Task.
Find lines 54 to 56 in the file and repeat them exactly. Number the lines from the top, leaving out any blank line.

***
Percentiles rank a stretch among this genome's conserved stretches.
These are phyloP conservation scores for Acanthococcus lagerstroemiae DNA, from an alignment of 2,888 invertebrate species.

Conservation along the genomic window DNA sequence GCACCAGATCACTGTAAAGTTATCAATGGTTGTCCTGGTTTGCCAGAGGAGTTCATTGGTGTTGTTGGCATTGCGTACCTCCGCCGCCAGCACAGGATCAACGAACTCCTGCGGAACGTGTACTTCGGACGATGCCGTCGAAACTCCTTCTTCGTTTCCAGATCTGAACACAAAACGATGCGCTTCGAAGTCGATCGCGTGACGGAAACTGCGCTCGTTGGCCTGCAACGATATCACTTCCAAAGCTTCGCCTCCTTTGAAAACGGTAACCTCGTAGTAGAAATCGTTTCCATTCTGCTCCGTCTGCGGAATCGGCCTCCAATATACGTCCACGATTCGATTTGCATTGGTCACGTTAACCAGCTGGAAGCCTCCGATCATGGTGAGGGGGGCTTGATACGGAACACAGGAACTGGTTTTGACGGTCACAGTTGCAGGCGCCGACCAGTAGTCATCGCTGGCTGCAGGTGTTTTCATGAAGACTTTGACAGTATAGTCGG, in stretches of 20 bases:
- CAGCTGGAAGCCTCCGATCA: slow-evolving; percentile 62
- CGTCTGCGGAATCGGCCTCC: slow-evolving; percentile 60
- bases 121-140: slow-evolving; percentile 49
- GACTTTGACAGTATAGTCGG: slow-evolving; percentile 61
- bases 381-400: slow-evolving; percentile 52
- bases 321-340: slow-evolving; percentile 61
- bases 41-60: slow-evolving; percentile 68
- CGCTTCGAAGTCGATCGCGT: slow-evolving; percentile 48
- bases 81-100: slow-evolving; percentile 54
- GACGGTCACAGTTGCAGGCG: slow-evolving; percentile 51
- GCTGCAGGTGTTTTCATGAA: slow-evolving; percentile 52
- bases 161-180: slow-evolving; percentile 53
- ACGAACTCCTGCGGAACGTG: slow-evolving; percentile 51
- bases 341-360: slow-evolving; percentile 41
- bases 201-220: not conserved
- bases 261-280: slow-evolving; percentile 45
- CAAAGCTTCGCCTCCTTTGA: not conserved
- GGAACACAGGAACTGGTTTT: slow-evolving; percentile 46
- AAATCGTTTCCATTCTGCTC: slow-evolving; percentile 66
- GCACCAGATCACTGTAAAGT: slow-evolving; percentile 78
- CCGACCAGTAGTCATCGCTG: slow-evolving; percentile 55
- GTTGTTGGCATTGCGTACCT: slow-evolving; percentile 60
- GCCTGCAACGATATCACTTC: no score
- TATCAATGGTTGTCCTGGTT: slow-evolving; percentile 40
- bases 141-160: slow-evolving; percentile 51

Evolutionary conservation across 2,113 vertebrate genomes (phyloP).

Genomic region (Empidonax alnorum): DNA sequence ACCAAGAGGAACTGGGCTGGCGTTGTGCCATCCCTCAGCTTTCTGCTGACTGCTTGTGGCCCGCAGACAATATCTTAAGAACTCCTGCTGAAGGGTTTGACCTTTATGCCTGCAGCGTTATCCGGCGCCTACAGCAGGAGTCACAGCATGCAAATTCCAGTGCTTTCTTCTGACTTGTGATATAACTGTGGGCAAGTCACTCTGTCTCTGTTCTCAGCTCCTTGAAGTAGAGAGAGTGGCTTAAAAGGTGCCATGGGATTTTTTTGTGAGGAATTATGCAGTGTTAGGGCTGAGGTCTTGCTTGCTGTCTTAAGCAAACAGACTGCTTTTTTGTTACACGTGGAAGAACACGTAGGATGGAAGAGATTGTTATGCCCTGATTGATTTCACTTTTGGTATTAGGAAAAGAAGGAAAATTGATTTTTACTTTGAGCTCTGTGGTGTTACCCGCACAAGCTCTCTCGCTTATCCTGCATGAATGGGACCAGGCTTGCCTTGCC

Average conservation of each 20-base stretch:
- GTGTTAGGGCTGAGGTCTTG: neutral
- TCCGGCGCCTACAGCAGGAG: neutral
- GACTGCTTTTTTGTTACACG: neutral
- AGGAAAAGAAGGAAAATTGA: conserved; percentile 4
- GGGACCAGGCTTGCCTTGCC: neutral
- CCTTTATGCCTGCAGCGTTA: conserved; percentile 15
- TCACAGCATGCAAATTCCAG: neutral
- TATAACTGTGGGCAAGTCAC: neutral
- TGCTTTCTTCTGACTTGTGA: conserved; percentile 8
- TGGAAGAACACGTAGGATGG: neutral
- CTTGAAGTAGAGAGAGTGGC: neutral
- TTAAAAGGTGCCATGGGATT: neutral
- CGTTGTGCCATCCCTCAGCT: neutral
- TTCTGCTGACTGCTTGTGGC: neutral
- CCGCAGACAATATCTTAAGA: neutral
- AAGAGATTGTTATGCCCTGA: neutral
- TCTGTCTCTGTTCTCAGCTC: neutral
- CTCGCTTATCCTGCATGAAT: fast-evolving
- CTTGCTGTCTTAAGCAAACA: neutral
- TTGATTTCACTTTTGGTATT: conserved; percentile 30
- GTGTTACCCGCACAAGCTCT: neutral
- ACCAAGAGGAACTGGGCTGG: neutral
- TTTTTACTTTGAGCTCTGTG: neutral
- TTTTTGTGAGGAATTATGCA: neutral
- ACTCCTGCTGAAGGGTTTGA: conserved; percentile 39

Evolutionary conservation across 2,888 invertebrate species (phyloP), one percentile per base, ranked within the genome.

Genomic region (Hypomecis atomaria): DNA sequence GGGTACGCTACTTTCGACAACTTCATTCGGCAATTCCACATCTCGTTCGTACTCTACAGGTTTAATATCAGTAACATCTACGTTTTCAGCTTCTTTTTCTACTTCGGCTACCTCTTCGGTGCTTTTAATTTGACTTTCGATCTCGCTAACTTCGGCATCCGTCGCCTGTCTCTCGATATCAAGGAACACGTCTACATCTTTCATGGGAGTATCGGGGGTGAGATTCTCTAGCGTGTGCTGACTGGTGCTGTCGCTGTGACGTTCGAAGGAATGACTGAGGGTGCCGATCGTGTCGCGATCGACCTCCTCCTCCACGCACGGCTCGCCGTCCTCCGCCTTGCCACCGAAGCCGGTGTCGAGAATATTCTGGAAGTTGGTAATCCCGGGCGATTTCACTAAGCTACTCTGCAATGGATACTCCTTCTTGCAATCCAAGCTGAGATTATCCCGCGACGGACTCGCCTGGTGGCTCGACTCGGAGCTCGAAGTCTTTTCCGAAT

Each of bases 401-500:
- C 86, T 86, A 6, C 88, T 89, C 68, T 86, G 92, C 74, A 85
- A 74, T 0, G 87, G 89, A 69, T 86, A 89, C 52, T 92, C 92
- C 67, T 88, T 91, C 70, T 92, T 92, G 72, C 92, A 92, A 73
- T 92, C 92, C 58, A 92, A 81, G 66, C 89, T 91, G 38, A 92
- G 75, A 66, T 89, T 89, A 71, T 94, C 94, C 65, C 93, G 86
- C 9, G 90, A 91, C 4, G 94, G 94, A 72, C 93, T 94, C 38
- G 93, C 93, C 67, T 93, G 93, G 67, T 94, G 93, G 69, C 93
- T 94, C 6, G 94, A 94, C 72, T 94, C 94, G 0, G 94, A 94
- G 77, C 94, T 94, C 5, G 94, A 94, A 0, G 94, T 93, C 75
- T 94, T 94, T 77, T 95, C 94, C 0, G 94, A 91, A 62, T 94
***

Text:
- TTTTTACTTTGAGCTCTGTG: neutral
- TTTTTGTGAGGAATTATGCA: neutral
- ACTCCTGCTGAAGGGTTTGA: conserved; percentile 39